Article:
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Craft Hope: Handmade Crafts for a Cause Paperback – August 3, 2010
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Top Customer Reviews
My one complaint is this, a number of the charities recommended in the book do not accept "in kind" donations (ie: donations of THINGS as opposed to money.) I'm not sure why these charities would even be included. For example, we made a number of the pillow case dresses and checked out the three charities that the book suggested to receive this project. The organizations from India and Africa had no information on in-kind donations on their websites so I contacted them via email. Both said that they do not accept items - only money. So, two of the three charities had no mechanism for handling donations of this kind. The third, a Christian charity that services children in a particular region of Mexico, does, in fact, take in-kind donations and has items that they're looking for on their site. Clothing is not included. I have an email out to them to see if they'll be willing to accept our pillow-case dresses.
So, my point is this... the book is awesome but don't think that it will be as easy as completing a project and boxing it up for the recommended charity listed at the end of the pattern instructions. You'll need to do research and/or start your project with a charity already identified.
Two things I admire in Sims' writing and compiling of this book: Firstly, she is a mother and a crafter herself. She is not advocating something that she does not practice herself. Secondly, before you begin any of the projects in the book, she has a wonderful chapter on Crafting Hope with Care. In this chapter, she discusses honestly and in detail the responsibility we have as donors to "give in a way that is respectful, responsible, and empowers the recipient..." Take time to learn about the culture or religion of the people to whom you are donating your creations. Give locally whenever you can--contact local shelters, food banks, women's abuse centers, and churches for ideas about where you can make this happen in your town.
The projects in the book are varied; knitting, (but no crocheting, a lack for me, since I don't knit!) sewing (dolls, simple pillowcase dresses, quilts, pillows), soap, toys, jewelry, book bags...all have a place in these pages. There is even a charming dog tug toy to make and donate to your local animal shelter! Use the book as a starting point for your own ideas and creations, or contact the charities Sims' lists in each project's directions.Read more ›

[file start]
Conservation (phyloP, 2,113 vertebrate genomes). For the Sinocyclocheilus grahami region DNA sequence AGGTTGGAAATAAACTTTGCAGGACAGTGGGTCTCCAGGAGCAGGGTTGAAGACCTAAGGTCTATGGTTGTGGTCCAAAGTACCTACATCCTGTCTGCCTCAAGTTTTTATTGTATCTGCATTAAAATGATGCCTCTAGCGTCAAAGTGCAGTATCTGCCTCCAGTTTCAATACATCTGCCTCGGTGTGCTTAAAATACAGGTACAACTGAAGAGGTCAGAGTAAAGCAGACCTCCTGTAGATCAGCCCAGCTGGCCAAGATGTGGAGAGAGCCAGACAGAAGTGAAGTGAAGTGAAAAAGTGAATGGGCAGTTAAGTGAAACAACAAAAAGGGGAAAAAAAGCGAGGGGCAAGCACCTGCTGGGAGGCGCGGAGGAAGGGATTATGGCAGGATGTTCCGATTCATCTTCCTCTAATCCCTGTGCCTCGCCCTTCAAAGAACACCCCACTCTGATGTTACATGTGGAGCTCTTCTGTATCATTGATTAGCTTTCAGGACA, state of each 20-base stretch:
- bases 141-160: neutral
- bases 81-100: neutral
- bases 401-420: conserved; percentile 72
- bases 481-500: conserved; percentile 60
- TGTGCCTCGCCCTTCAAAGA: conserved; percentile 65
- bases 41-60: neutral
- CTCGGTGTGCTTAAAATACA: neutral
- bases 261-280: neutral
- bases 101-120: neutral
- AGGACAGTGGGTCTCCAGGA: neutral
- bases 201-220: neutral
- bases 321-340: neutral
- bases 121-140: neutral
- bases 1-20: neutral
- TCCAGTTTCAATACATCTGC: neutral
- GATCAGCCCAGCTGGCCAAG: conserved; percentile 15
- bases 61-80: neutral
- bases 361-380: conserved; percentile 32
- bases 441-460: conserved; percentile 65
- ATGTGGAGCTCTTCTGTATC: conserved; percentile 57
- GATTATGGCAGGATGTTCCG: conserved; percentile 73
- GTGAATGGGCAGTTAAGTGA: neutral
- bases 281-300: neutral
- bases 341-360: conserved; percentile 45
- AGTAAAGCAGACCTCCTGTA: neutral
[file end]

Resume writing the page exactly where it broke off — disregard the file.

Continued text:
Most Recent Customer Reviews
Great book if you are a crafter who wants to get involved with charities. This is the second copy I
Great book for crafters who want to get involved in charities. Read more
made a bunch of items for this book to donate and cannot find where to donate the items. when I contacted the author was told that I should check with the charities to see what... Read morePublished 2 months ago by Diane
I was interested in the baby kimono patterns and directions. I am a new sewer and was able to follow the directions and successfully make a kimono. Now to make more.Published 9 months ago by Tiffany
My husband and I originally checked out this book from the library, which inspired us to order it from Amazon. We already knew what to expect when we ordered the book. Read morePublished 22 months ago by Suzanne B. Staples
This book provides a lot of crafting projects. I was looking for ideas of simple hand made items suitable for "Shoe Box" gifts which could be made by children (with the... Read morePublished on February 24, 2013 by J Adkins
This book is fantastic. Filled with projects that are well designed, with easy to follow instructions, all of he info needed for each charity, and patterns that easily translate... Read morePublished on January 15, 2013 by Cheryl Land
I LOVE this book! I am not very crafty but I was looking for an interesting way to get my kids involved with helping others and this book is PERFECT! Read morePublished on December 14, 2012 by J. C. Goldenberg
While this book does give some good ideas for things you can make for the specific charities they have listed, they all seem to be sewing based. Read morePublished on February 2, 2012 by Snowfire